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hogwash

nameless struct/union inside template class

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Hi Guys, I have a bit of problem that I hope you can help me with:
template <typename T>
class Foo
{
public:
	T x;
	T y;
};

template <typename T, class C>
class Bar
{
public:
	union
	{
		struct : public C
		{
		};
		T xy[2];
	};
};
int main()
{
	Bar<float, Foo<float> > bar;
	float test = bar.x;

	return 0;
}


I get the following error in VS.NET 2003
Quote:
\warroom\Maths\Source\Test.cpp(28): error C2039: 'x' : is not a member of 'Bar<T,C>' with [ T=float, C=Foo<float> ]
The question basically is- Can I have a nameless struct derived from a templated class?? Cheers, Tom. [Edited by - hogwash on October 5, 2004 6:42:46 PM]

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Nameless structs that are not used to declare variables are not part of standard C++, but some compilers will allow them in some ways.

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As I understood it, nameless structs/unions are a Microsoft extension that should be supported in their current gen compiler. Any ideas why this code may not work (apart from lack of compiler support, because this should be a non-issue in my situation)?

Thanks,

Tom

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Just thought I would mention- the following works fine for me:

template <typename T>
class Bar
{
public:
union
{
struct
{
float x;
float y;
};
T xy[2];
};
};
int main()
{
Bar<float, Foo<float> > bar;
float test = bar.x;

return 0;
}


... the thing is I want to be able to pass in the contents of the nameless struct as a template argument...

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Quote:
Original post by hogwash
Just thought I would mention- the following works fine for me:

*** Source Snippet Removed ***

... the thing is I want to be able to pass in the contents of the nameless struct as a template argument...
That code snippet will work on some compilers, but it isn't standards compliant C++ and isn't guaranteed to work.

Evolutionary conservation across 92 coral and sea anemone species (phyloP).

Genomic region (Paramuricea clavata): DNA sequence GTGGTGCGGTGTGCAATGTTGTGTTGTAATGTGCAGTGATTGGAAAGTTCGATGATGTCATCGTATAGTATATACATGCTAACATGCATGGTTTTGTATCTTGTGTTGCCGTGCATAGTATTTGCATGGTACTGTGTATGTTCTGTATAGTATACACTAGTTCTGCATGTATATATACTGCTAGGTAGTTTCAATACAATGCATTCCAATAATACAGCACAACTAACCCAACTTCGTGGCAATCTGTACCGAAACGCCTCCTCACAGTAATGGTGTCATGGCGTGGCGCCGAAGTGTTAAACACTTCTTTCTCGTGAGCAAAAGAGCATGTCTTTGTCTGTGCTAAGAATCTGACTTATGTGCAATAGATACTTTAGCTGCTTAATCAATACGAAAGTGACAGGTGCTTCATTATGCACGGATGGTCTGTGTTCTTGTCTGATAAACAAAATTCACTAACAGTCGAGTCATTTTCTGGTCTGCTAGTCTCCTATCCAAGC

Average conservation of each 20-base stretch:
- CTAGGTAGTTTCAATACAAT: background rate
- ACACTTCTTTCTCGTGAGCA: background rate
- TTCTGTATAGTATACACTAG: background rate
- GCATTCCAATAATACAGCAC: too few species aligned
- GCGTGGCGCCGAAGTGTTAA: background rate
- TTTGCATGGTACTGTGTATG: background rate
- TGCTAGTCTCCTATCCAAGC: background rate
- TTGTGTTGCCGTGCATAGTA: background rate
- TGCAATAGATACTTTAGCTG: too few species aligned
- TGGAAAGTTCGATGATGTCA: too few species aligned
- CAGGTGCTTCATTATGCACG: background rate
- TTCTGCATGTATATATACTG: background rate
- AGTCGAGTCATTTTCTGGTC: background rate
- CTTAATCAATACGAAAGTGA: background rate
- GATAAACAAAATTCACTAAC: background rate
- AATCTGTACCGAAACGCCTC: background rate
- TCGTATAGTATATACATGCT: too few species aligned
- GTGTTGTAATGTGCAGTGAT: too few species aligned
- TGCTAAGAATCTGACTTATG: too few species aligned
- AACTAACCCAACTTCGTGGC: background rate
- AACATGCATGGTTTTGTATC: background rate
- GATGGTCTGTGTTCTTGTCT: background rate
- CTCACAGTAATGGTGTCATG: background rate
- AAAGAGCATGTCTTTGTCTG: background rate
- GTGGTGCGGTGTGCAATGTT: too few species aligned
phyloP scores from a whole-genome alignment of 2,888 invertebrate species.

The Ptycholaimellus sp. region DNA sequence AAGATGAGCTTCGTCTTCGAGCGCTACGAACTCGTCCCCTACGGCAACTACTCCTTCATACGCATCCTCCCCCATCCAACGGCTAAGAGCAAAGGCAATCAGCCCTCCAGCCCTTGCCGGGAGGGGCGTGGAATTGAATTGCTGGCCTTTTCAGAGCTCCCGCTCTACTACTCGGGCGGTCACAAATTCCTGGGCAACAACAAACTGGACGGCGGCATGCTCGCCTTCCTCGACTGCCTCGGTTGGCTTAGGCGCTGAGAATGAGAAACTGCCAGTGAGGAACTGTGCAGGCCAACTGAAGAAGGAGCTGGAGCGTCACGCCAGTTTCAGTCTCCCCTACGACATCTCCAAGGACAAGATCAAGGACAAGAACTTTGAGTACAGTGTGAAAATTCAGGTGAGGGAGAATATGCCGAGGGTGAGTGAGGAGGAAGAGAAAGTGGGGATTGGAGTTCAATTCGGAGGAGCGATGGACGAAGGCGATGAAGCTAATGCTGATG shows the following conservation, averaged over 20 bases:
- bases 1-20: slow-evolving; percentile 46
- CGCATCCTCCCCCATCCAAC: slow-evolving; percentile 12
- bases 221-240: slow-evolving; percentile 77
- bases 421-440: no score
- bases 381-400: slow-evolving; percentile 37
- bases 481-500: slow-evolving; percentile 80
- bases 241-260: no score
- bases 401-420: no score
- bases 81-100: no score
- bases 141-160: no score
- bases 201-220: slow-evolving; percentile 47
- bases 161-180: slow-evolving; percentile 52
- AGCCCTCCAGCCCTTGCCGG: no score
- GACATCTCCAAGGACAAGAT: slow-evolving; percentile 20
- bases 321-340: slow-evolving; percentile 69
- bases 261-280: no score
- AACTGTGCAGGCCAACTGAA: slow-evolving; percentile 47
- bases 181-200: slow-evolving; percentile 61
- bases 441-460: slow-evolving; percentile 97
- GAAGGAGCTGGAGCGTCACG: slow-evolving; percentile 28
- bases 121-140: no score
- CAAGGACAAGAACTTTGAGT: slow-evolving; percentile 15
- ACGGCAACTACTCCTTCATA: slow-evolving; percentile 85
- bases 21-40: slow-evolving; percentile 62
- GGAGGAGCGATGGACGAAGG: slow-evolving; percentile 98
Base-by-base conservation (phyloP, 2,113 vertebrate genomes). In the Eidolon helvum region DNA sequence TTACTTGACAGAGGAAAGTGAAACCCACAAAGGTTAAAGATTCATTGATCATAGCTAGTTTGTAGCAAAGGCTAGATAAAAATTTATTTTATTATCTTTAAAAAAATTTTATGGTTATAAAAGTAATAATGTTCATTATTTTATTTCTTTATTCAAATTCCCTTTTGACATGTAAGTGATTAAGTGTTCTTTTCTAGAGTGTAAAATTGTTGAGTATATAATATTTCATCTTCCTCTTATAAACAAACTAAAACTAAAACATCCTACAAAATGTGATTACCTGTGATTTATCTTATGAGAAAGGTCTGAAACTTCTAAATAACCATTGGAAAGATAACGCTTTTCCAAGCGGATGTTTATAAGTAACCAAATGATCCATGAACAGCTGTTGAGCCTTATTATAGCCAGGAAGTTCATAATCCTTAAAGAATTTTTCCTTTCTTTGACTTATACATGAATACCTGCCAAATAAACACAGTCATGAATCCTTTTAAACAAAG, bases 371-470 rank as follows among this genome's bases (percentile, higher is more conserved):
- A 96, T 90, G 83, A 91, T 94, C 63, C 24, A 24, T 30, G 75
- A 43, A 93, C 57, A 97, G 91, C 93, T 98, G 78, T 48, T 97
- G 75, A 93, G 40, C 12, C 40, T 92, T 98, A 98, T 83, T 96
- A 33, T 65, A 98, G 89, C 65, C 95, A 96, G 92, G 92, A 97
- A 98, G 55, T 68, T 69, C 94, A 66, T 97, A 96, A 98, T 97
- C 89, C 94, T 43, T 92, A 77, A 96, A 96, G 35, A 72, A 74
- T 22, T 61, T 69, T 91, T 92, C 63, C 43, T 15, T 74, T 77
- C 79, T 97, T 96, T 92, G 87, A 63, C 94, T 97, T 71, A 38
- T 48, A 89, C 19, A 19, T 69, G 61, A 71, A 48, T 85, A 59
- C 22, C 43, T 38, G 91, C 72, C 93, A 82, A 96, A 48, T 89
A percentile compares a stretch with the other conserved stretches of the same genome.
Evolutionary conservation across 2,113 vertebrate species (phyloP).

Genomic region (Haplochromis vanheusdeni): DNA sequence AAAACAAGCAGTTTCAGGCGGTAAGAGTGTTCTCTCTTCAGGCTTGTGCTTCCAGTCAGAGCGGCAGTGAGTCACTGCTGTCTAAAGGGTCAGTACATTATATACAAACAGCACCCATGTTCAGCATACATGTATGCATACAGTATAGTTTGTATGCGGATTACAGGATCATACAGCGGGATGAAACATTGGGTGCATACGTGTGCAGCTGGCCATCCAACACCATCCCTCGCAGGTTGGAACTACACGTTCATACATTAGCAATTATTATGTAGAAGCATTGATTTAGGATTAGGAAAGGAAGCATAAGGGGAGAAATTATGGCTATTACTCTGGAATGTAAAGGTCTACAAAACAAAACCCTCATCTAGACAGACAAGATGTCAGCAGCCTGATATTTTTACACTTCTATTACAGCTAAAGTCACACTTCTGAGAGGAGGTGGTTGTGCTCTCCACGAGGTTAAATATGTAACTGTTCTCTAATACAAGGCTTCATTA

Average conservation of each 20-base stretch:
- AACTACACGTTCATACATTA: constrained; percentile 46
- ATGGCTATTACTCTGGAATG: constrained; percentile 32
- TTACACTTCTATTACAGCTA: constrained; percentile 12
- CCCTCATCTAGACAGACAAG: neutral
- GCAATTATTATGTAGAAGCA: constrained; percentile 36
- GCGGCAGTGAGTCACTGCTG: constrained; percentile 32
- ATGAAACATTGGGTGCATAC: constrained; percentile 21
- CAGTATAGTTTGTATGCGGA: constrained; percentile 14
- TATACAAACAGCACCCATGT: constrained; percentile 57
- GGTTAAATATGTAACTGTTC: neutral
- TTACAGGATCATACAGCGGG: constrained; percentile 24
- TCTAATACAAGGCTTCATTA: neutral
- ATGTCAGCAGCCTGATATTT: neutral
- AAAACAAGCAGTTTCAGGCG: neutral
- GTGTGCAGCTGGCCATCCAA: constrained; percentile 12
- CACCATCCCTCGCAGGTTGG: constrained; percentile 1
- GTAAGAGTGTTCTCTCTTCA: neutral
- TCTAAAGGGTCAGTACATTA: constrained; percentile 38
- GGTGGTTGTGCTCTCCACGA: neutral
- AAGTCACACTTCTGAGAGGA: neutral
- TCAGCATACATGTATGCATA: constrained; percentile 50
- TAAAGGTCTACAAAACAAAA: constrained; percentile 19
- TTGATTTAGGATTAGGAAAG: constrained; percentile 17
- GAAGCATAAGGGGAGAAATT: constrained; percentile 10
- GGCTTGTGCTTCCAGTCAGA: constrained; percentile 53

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This works, your compiling is having trouble with the name resolution because of the anonymous struct. The using statement gives a nice fat hint to the name resolution.

struct : public C
{
using C::x;
using C::y;
};

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That kind of defeats the purpose of why I am passing in that class as a template argument- it is so I can keep the contents of that struct completely encapsulated in a seperate class... oh well back to the drawing board - thanks for the responses so far.

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another problem with unions is you can't initialize memembers in a constructor initiailizer list, here is a much better & standard compliant alternative you can also use constructor initializer lists with it:


#include <cstddef>
#include <iostream>

template< typename T >
struct Vector4 {

typedef size_t size_type;
typedef T Vector4<T>::* const vec[4];

private:

static const vec v;

public:

T x, y, z, w;

Vector4(T _x = 0, T _y = 0, T _z = 0, T _w = 0):
x(_x), y(_y), z(_z), w(_w) {}

const T& operator[](size_type i) const {
return this->*v;
}

T& operator[](size_type i) {
return this->*v;
}

};

template< typename T >
const typename Vector4<T>::vec Vector4<T>::v = { &Vector4<T>::x, &Vector4<T>::y, &Vector4<T>::z, &Vector4<T>::w };

template< typename T >
struct matrix4 {

typedef size_t size_type;
typedef Vector4<T> matrix4::* const mat[4];

private:

static const mat a;

public:

Vector4<T> i, j, k, l;

matrix4(const Vector4<T>& _i = Vector4<T>(),
const Vector4<T>& _j = Vector4<T>(),
const Vector4<T>& _k = Vector4<T>(),
const Vector4<T>& _l = Vector4<T>())
: i(_i), j(_j), k(_k), l(_l) {}

const Vector4<T>& operator[](size_type i) const {
return this->*a;
}

Vector4<T>& operator[](size_type i) {
return this->*a;
}
};

template< typename T >
const typename matrix4<T>::mat matrix4<T>::a = { &matrix4<T>::i, &matrix4<T>::j, &matrix4<T>::k, &matrix4<T>::l };

int main() {

matrix4<int> m;

m[0][0] = 10;

std::cout << "m[0][0]: " << m[0][0] << '\n';
std::cout << "m[0].x: " << m[0].x << '\n';
std::cout << "m.i.x: " << m.i.x << '\n';

return 0;

}


[Edited by - snk_kid on October 7, 2004 9:21:55 AM]

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Quote:
Original post by hogwash
That kind of defeats the purpose of why I am passing in that class as a template argument- it is so I can keep the contents of that struct completely encapsulated in a seperate class... oh well back to the drawing board - thanks for the responses so far.

It doesn't break encapsulation any more than you do anyway by providing access to elements of C through the union. In order to make use of the x and y elements of C you *need* to know that there is an x and y in the first place. The extra using statements don't require any information that you don't already know and therefore you aren't breaking encapsulation (any further, anyway).

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Quote:

/*...*/

template< typename T >
const typename Vector4<T>::vec Vector4<T>::v = { &Vector4<T>::x, &Vector4<T>::y, &Vector4<T>::z, &Vector4<T>::z };

/*...*/


I think you mean to have ::w as the last element there.

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